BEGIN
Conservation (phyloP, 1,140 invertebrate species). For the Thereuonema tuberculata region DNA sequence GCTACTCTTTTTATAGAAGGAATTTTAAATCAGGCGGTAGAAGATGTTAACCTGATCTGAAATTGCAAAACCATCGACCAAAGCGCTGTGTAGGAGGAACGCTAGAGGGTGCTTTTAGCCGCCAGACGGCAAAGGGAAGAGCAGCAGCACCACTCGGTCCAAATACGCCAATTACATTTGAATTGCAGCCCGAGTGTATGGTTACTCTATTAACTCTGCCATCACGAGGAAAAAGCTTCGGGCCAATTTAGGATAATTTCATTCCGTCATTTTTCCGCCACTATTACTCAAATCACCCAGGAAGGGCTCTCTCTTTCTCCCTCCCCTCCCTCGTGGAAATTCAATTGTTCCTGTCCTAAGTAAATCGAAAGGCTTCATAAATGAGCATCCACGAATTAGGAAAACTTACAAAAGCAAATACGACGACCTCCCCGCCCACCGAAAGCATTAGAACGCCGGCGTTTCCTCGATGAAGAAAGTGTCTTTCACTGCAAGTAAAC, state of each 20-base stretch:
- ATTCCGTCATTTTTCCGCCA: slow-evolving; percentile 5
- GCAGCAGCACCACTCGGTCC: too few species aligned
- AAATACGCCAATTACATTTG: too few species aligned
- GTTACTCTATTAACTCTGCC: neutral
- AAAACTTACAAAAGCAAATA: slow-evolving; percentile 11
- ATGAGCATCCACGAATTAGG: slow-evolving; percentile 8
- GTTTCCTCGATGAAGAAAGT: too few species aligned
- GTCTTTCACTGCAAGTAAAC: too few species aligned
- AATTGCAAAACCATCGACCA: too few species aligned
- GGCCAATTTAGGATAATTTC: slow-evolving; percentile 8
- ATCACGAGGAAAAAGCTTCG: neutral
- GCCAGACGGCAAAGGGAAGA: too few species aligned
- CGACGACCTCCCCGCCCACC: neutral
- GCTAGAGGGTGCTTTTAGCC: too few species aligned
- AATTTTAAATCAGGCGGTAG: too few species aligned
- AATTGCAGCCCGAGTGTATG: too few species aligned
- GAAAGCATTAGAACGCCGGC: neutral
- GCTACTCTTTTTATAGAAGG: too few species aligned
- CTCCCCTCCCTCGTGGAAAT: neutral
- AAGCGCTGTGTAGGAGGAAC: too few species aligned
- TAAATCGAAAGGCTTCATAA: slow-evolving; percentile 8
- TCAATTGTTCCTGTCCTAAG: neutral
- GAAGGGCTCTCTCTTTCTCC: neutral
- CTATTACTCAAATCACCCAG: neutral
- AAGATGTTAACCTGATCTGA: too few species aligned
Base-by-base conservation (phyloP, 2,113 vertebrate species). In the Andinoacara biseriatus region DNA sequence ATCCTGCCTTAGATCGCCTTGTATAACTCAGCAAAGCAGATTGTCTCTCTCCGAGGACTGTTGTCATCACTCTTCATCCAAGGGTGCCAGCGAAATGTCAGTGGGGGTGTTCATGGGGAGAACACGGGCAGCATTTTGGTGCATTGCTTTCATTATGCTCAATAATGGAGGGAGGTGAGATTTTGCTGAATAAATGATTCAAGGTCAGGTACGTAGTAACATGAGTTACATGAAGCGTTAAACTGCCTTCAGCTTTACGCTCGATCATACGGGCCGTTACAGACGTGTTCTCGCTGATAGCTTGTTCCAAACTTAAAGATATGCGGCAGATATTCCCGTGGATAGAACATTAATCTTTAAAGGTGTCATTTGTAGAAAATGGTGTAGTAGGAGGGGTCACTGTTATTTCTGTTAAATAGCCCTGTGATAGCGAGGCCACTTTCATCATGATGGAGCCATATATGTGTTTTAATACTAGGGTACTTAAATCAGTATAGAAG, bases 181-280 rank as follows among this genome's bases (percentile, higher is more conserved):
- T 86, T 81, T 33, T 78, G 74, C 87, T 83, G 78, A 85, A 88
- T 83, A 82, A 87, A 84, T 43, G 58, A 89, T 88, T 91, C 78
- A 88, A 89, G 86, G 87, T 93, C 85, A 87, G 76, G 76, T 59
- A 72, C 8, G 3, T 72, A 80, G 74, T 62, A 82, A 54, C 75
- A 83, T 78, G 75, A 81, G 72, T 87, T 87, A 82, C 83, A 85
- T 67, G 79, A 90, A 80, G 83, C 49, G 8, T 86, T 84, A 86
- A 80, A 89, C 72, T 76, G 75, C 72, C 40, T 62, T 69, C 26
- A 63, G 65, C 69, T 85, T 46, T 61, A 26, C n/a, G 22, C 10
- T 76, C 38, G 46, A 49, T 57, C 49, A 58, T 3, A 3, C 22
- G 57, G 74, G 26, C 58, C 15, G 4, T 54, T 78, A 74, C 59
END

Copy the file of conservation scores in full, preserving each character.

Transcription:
Conservation (phyloP, 1,140 invertebrate species). For the Thereuonema tuberculata region DNA sequence GCTACTCTTTTTATAGAAGGAATTTTAAATCAGGCGGTAGAAGATGTTAACCTGATCTGAAATTGCAAAACCATCGACCAAAGCGCTGTGTAGGAGGAACGCTAGAGGGTGCTTTTAGCCGCCAGACGGCAAAGGGAAGAGCAGCAGCACCACTCGGTCCAAATACGCCAATTACATTTGAATTGCAGCCCGAGTGTATGGTTACTCTATTAACTCTGCCATCACGAGGAAAAAGCTTCGGGCCAATTTAGGATAATTTCATTCCGTCATTTTTCCGCCACTATTACTCAAATCACCCAGGAAGGGCTCTCTCTTTCTCCCTCCCCTCCCTCGTGGAAATTCAATTGTTCCTGTCCTAAGTAAATCGAAAGGCTTCATAAATGAGCATCCACGAATTAGGAAAACTTACAAAAGCAAATACGACGACCTCCCCGCCCACCGAAAGCATTAGAACGCCGGCGTTTCCTCGATGAAGAAAGTGTCTTTCACTGCAAGTAAAC, state of each 20-base stretch:
- ATTCCGTCATTTTTCCGCCA: slow-evolving; percentile 5
- GCAGCAGCACCACTCGGTCC: too few species aligned
- AAATACGCCAATTACATTTG: too few species aligned
- GTTACTCTATTAACTCTGCC: neutral
- AAAACTTACAAAAGCAAATA: slow-evolving; percentile 11
- ATGAGCATCCACGAATTAGG: slow-evolving; percentile 8
- GTTTCCTCGATGAAGAAAGT: too few species aligned
- GTCTTTCACTGCAAGTAAAC: too few species aligned
- AATTGCAAAACCATCGACCA: too few species aligned
- GGCCAATTTAGGATAATTTC: slow-evolving; percentile 8
- ATCACGAGGAAAAAGCTTCG: neutral
- GCCAGACGGCAAAGGGAAGA: too few species aligned
- CGACGACCTCCCCGCCCACC: neutral
- GCTAGAGGGTGCTTTTAGCC: too few species aligned
- AATTTTAAATCAGGCGGTAG: too few species aligned
- AATTGCAGCCCGAGTGTATG: too few species aligned
- GAAAGCATTAGAACGCCGGC: neutral
- GCTACTCTTTTTATAGAAGG: too few species aligned
- CTCCCCTCCCTCGTGGAAAT: neutral
- AAGCGCTGTGTAGGAGGAAC: too few species aligned
- TAAATCGAAAGGCTTCATAA: slow-evolving; percentile 8
- TCAATTGTTCCTGTCCTAAG: neutral
- GAAGGGCTCTCTCTTTCTCC: neutral
- CTATTACTCAAATCACCCAG: neutral
- AAGATGTTAACCTGATCTGA: too few species aligned
Base-by-base conservation (phyloP, 2,113 vertebrate species). In the Andinoacara biseriatus region DNA sequence ATCCTGCCTTAGATCGCCTTGTATAACTCAGCAAAGCAGATTGTCTCTCTCCGAGGACTGTTGTCATCACTCTTCATCCAAGGGTGCCAGCGAAATGTCAGTGGGGGTGTTCATGGGGAGAACACGGGCAGCATTTTGGTGCATTGCTTTCATTATGCTCAATAATGGAGGGAGGTGAGATTTTGCTGAATAAATGATTCAAGGTCAGGTACGTAGTAACATGAGTTACATGAAGCGTTAAACTGCCTTCAGCTTTACGCTCGATCATACGGGCCGTTACAGACGTGTTCTCGCTGATAGCTTGTTCCAAACTTAAAGATATGCGGCAGATATTCCCGTGGATAGAACATTAATCTTTAAAGGTGTCATTTGTAGAAAATGGTGTAGTAGGAGGGGTCACTGTTATTTCTGTTAAATAGCCCTGTGATAGCGAGGCCACTTTCATCATGATGGAGCCATATATGTGTTTTAATACTAGGGTACTTAAATCAGTATAGAAG, bases 181-280 rank as follows among this genome's bases (percentile, higher is more conserved):
- T 86, T 81, T 33, T 78, G 74, C 87, T 83, G 78, A 85, A 88
- T 83, A 82, A 87, A 84, T 43, G 58, A 89, T 88, T 91, C 78
- A 88, A 89, G 86, G 87, T 93, C 85, A 87, G 76, G 76, T 59
- A 72, C 8, G 3, T 72, A 80, G 74, T 62, A 82, A 54, C 75
- A 83, T 78, G 75, A 81, G 72, T 87, T 87, A 82, C 83, A 85
- T 67, G 79, A 90, A 80, G 83, C 49, G 8, T 86, T 84, A 86
- A 80, A 89, C 72, T 76, G 75, C 72, C 40, T 62, T 69, C 26
- A 63, G 65, C 69, T 85, T 46, T 61, A 26, C n/a, G 22, C 10
- T 76, C 38, G 46, A 49, T 57, C 49, A 58, T 3, A 3, C 22
- G 57, G 74, G 26, C 58, C 15, G 4, T 54, T 78, A 74, C 59